Choose from built-in or freestanding installation depending on the design of your kitchen.
Much like many of these dedicated wine coolers, you get a nice balance between stainless steel and the wood used to edge the shelving. The cooler would work well in both traditional and modernist kitchens.
The double-paned doors come with dual-tempered glass. Set the temperature from 41F to 68F in either zone to enjoy enormous flexibility.
If you need a small collection of mixed wines stored short-term, this dual-zone cooler from Antarctic Star is an absolute must.
9. NewAir 29-Bottle Wine Cooler
NewAir has a small range of excellent wine coolers that come affordably priced without stiffing you in terms of build quality and performance.
If you store standard bottles of Bordeaux, you can cram up to 29 inside the NewAir. Despite this capacity, the cooler measures just 15 inches across. Designed to be built into your existing kitchen units, you could also replace an unused trash compactor or similar with an all-new wine cooler.
When storing wine, you need to keep it protected from UV rays and you need to maintain a constant temperature. Opening and closing the doors frequently runs counter to this. Thanks to the blue LEDs inside, you can easily monitor your bottles without opening the door.
Insulated glass completes a robust package.
Store whites from 40F to 50F in the upper zone. This guarantees they are crisp and fresh to drink at their very best. Red wine goes down below and you can adjust the temperature from 50F through 66F to suit. For anyone looking to keep a collection of mixed wines and to serve them simultaneously at different temperatures, this cooler is the perfect solution.
When reviewing wine coolers, we pay particular attention to user reviews. A thread that emerges throughout forums about this model is compressor failure. This is something worth bearing in mind since much of the testimony states it’s not possible to have this part repaired resulting in the need to buy a new wine cooler. While these comments were in the minority, we feel they are worth pointing out.
Aside from this potential weak point with the compressor, the NewAir makes a pocket-friendly and compact choice for wine storage.
10. EdgeStar 53-Bottle Wine Cooler
Now for something substantially bigger with this 53-bottle beast from the inimitable EdgeStar.
When you have a mid-sized wine collection of both red and white wines and you want to store them long-term, you can keep them both chilled to the same 55F. Unfortunately, you’ll then need to adjust the temperatures when it’s time to serve them. This is the limitation of a single-zone cooler and we’re surprised to see this EdgeStar 53-bottle cooler doesn’t feature a second zone.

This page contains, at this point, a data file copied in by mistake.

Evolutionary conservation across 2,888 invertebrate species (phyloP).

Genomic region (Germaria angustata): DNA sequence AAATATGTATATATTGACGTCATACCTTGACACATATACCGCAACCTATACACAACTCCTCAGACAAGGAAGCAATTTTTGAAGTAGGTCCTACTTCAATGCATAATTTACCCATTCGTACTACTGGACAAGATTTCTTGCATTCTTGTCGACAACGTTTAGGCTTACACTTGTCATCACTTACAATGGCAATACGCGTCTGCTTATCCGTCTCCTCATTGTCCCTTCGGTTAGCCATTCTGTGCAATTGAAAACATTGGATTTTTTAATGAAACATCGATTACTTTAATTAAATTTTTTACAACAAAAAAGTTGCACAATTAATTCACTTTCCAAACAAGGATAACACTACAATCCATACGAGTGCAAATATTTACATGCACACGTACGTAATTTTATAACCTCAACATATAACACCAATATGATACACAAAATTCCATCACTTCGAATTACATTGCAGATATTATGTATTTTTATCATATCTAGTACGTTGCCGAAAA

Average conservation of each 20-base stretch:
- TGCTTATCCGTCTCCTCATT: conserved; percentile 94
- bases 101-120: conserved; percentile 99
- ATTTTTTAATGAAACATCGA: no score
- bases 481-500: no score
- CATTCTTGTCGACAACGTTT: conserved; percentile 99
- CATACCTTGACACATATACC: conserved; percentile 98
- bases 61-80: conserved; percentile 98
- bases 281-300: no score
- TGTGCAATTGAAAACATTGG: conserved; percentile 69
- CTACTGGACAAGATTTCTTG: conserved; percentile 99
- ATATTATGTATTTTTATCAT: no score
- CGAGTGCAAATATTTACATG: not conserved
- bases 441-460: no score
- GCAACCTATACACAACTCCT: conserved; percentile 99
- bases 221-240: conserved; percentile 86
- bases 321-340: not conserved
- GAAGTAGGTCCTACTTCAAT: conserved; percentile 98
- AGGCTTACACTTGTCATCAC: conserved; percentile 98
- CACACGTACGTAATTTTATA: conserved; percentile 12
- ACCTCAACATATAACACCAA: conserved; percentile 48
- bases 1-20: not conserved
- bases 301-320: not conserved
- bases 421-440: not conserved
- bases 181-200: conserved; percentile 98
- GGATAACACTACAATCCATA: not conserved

If you’re keeping either one type of wine or you’re looking at long-term storage, this layout makes sense so what do you get for your money?
Well, before whipping out your credit card, you need to check on sizing. This unit measures 33.5 x 23.5 x 22.5 inches. It weighs in at exactly 100 pounds. As long as you have the room in your kitchen, you’ll be rewarded by enviable capacity and a solidly built unit set to stay the distance.
The design is sleek with interior LEDs adding an edge of class. The other advantage to lights inside is the way you can monitor your collection without constantly opening and closing the door.
Auto-defrost is baked in reducing any maintenance to an absolute minimum. Indeed, that’s the beauty of this cooler, it’s set-and-forget nature. Punch in your desired temperature and allow the cooler to do the rest.
Reversible doors maximize your options when it comes to built-in options. The tempered glass guarantees a consistent and protective cooling environment.
As long as you don’t mind the single-zone limitations of this wine cooler, its generous capacity makes it a smart choice for anyone with a swelling wine collection.
11. Bodega 31-Bottle Wine Cooler
Last but by no means least in our quest for the best built-in wine cooler is this dinky 31-bottle model from Bodega. How does it differentiate itself in a crowded pack?
Firstly, make certain you’re OK with the single cooling zone on offer. You can adjust the temperature from 41F to 68F. This cooler works best in one of two scenarios. If you drink exclusively red wine or white wine, you won’t need twin zones. Alternatively, if you plan to keep red and white wine long-term, you can store both at 55F, again negating the need for a second zone.
Capacity is 31 bottles. This is based on 750ml bottles. A bonus with this cooler is the way it can house larger bottles. Reconfigure the shelving to accommodate. Expect, of course, reduced capacity if you’re loading up with beefier bottles.
Installation is straightforward with the option of leaving the cooler freestanding or building it into existing units in your kitchen. Design is sleek with the blue lights inside giving you the optimum storage environment while showcasing your wine perfectly.
If you want a compact and reliable wine cooler for a smaller collection, place your trust in Bodega.
OK, with our built-in wine cooler reviews in place, we’ve assembled some handy pointers to help you on the buying trail.